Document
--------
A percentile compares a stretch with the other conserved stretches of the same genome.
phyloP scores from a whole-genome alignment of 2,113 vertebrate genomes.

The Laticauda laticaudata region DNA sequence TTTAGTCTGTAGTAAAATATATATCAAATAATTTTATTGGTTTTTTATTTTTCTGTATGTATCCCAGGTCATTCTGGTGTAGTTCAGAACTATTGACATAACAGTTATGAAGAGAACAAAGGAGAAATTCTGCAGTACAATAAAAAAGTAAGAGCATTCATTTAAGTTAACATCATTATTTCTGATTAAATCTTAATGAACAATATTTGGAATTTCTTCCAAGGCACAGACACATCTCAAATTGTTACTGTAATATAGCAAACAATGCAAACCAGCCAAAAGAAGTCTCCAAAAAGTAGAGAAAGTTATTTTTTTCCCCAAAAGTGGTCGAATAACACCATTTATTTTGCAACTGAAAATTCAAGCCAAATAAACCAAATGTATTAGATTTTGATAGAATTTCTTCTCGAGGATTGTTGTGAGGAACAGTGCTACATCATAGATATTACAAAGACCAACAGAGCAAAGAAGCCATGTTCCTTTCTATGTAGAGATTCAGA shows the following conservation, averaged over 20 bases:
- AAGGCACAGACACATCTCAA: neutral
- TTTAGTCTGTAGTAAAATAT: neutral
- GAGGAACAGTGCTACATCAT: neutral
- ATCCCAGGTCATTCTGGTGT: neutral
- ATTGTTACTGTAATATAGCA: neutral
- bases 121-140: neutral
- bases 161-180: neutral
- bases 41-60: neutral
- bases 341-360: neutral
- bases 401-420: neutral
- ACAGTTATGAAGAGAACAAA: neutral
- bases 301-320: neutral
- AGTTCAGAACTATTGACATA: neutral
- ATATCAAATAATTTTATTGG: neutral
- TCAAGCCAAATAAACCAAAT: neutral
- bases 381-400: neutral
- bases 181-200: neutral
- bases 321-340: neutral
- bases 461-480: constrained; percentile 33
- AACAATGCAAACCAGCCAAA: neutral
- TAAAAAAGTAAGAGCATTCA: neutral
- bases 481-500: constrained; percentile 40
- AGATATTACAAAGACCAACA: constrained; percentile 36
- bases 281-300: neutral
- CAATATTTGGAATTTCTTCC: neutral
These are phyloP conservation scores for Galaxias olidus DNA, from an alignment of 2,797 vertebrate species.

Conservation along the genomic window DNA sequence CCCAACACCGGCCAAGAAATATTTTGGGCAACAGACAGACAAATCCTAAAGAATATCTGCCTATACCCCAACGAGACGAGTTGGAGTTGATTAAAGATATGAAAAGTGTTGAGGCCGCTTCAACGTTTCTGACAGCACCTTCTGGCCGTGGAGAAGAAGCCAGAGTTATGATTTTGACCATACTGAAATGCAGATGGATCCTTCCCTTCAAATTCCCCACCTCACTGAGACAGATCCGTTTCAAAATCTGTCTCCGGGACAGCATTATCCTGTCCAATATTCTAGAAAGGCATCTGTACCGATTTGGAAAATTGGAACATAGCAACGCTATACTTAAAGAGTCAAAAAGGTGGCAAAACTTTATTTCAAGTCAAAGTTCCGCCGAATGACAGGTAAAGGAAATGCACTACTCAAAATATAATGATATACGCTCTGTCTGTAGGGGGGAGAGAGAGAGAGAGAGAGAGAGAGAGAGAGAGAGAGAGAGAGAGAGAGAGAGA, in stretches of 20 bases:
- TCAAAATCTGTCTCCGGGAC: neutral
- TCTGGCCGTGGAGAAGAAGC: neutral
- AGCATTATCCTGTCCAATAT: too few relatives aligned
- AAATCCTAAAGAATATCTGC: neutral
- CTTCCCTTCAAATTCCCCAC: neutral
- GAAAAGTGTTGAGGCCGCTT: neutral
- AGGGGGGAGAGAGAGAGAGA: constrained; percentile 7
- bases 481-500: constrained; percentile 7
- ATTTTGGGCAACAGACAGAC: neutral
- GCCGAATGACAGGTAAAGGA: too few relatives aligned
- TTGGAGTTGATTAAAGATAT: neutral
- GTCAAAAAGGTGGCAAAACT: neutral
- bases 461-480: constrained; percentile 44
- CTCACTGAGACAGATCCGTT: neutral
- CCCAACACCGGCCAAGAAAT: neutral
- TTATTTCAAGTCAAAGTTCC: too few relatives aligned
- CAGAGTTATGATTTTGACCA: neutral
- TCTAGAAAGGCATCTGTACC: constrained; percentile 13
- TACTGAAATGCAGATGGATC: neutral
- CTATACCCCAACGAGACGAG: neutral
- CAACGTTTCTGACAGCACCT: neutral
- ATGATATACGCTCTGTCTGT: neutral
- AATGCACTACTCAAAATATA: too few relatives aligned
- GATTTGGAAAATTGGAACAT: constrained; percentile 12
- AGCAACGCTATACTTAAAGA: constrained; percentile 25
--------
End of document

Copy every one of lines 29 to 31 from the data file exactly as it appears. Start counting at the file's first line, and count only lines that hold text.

These are phyloP conservation scores for Galaxias olidus DNA, from an alignment of 2,797 vertebrate species.

Conservation along the genomic window DNA sequence CCCAACACCGGCCAAGAAATATTTTGGGCAACAGACAGACAAATCCTAAAGAATATCTGCCTATACCCCAACGAGACGAGTTGGAGTTGATTAAAGATATGAAAAGTGTTGAGGCCGCTTCAACGTTTCTGACAGCACCTTCTGGCCGTGGAGAAGAAGCCAGAGTTATGATTTTGACCATACTGAAATGCAGATGGATCCTTCCCTTCAAATTCCCCACCTCACTGAGACAGATCCGTTTCAAAATCTGTCTCCGGGACAGCATTATCCTGTCCAATATTCTAGAAAGGCATCTGTACCGATTTGGAAAATTGGAACATAGCAACGCTATACTTAAAGAGTCAAAAAGGTGGCAAAACTTTATTTCAAGTCAAAGTTCCGCCGAATGACAGGTAAAGGAAATGCACTACTCAAAATATAATGATATACGCTCTGTCTGTAGGGGGGAGAGAGAGAGAGAGAGAGAGAGAGAGAGAGAGAGAGAGAGAGAGAGAGAGAGA, in stretches of 20 bases:
- TCAAAATCTGTCTCCGGGAC: neutral